AstraZeneca has had its share of vaccine setbacks during the pandemic, but its preventative antibody is turning out to be an asset for people who can't otherwise get protection.
In a late-stage pre-exposure prevention trial, Evusheld slashed the risk of symptomatic COVID-19 after six months by 83% compared with placebo, AstraZeneca said.
The results follow data from a primary analysis released last summer. At that time, AZ said the drug cut the risk of symptomatic infection by 77% versus placebo. The primary analysis weighed outcomes after a median of 83 days.
Over the six-month stretch, no cases of severe disease or COVID-19 related deaths cropped up among Evusheld patients. That compared with five cases of serious COVID and two COVID-related deaths in the Provent placebo group, AZ said.
More than 75% of participants in AZ’s phase 3 Provent trial entered the study with underlying conditions that put them at high risk for severe COVID-19 if they were to become infected. The study population included immunocompromised individuals who may muster an inadequate response to a vaccine.
The drug was generally well-tolerated and no safety issues cropped up during either the primary or six-month analysis, the company said.
The data, published Wednesday in the New England Journal of Medicine, “add to the growing body of evidence supporting the use of Evusheld to help prevent symptomatic and severe COVID-19, especially for those individuals who can’t respond adequately to vaccination and need additional protection,” Mene Pangalos, executive vice president of biopharmaceuticals R&D at AstraZeneca, said in a release.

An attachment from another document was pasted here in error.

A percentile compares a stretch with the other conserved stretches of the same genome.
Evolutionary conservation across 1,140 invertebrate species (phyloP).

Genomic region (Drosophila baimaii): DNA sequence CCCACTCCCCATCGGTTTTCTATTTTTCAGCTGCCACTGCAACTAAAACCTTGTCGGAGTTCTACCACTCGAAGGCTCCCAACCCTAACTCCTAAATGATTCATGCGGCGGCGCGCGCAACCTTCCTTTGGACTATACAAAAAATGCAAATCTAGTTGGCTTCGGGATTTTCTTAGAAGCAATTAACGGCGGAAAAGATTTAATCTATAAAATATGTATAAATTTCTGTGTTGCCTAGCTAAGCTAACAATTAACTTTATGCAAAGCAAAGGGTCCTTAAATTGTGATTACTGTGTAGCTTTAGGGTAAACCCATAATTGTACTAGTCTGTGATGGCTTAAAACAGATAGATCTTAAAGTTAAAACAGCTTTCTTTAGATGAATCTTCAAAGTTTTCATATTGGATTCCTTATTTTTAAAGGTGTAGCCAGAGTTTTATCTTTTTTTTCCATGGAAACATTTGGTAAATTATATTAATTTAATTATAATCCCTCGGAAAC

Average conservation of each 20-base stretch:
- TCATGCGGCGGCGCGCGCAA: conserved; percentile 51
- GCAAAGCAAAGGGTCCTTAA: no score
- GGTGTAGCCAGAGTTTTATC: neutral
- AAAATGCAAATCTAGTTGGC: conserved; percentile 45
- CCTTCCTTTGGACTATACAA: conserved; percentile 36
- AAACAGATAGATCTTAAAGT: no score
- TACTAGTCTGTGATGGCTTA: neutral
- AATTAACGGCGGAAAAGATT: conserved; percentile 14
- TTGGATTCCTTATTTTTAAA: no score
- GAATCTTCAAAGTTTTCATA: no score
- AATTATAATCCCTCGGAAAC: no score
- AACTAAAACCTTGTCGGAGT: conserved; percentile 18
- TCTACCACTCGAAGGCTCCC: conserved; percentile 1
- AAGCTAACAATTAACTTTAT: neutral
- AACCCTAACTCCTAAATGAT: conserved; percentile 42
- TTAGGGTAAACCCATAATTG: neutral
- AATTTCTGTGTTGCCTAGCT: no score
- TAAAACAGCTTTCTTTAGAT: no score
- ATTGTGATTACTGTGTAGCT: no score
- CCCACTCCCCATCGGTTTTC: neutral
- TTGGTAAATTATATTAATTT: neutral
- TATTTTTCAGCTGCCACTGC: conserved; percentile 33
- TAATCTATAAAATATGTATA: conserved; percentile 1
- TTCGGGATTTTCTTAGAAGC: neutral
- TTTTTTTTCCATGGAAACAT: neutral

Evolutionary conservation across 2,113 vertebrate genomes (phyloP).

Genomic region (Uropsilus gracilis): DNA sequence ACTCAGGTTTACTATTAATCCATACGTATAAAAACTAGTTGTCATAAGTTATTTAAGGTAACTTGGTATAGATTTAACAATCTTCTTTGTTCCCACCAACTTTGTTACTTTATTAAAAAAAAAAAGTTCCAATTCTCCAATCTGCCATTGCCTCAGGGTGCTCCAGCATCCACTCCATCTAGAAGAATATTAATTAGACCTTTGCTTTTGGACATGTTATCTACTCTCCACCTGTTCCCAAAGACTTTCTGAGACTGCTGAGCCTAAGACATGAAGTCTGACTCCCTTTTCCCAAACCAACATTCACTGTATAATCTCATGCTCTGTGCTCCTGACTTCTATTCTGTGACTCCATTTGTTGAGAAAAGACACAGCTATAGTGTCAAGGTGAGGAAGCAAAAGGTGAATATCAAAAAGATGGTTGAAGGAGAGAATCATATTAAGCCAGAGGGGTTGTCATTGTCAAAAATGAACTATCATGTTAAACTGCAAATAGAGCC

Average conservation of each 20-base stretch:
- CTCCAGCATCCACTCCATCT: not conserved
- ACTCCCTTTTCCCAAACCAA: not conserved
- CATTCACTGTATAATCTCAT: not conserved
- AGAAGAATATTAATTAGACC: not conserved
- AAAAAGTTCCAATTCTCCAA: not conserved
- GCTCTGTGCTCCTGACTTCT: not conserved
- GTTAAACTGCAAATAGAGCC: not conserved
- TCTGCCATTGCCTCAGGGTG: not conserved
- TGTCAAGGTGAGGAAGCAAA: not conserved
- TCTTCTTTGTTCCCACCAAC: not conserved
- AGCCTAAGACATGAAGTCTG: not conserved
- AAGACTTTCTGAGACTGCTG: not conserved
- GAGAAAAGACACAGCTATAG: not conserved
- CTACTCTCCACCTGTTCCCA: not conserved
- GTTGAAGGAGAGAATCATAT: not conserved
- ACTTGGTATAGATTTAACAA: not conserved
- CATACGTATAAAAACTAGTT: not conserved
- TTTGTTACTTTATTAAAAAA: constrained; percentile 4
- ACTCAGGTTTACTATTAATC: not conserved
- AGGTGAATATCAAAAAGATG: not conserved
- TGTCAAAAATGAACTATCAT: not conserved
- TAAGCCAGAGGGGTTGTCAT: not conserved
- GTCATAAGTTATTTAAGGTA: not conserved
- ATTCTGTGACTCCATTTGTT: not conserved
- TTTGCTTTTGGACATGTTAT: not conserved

Last December, Evusheld won an emergency FDA nod to prevent COVID-19 before exposure to the virus. Specifically, the FDA authorized Evusheld for people with moderately to severely compromised immune systems, either because of a medical condition or from the use of immunosuppressive medications. People with a history of negative reactions to COVID-19 vaccines are also eligible to receive AZ’s antibody combo.
AstraZeneca says roughly 2% of the world’s population may muster a poor response to a COVID-19 vaccine. Those people make good candidates for prevention with Evusheld, the company reckons.
AstraZeneca has predicted that sales of its COVID vaccine will slide in 2022, but it expects those losses to be offset, in part, by Evusheld.
Earlier this year, the company sold an additional 1 million doses of its long-acting antibody combo to the U.S., building on an initial order for 700,000 doses that were already being administered nationwide as of February.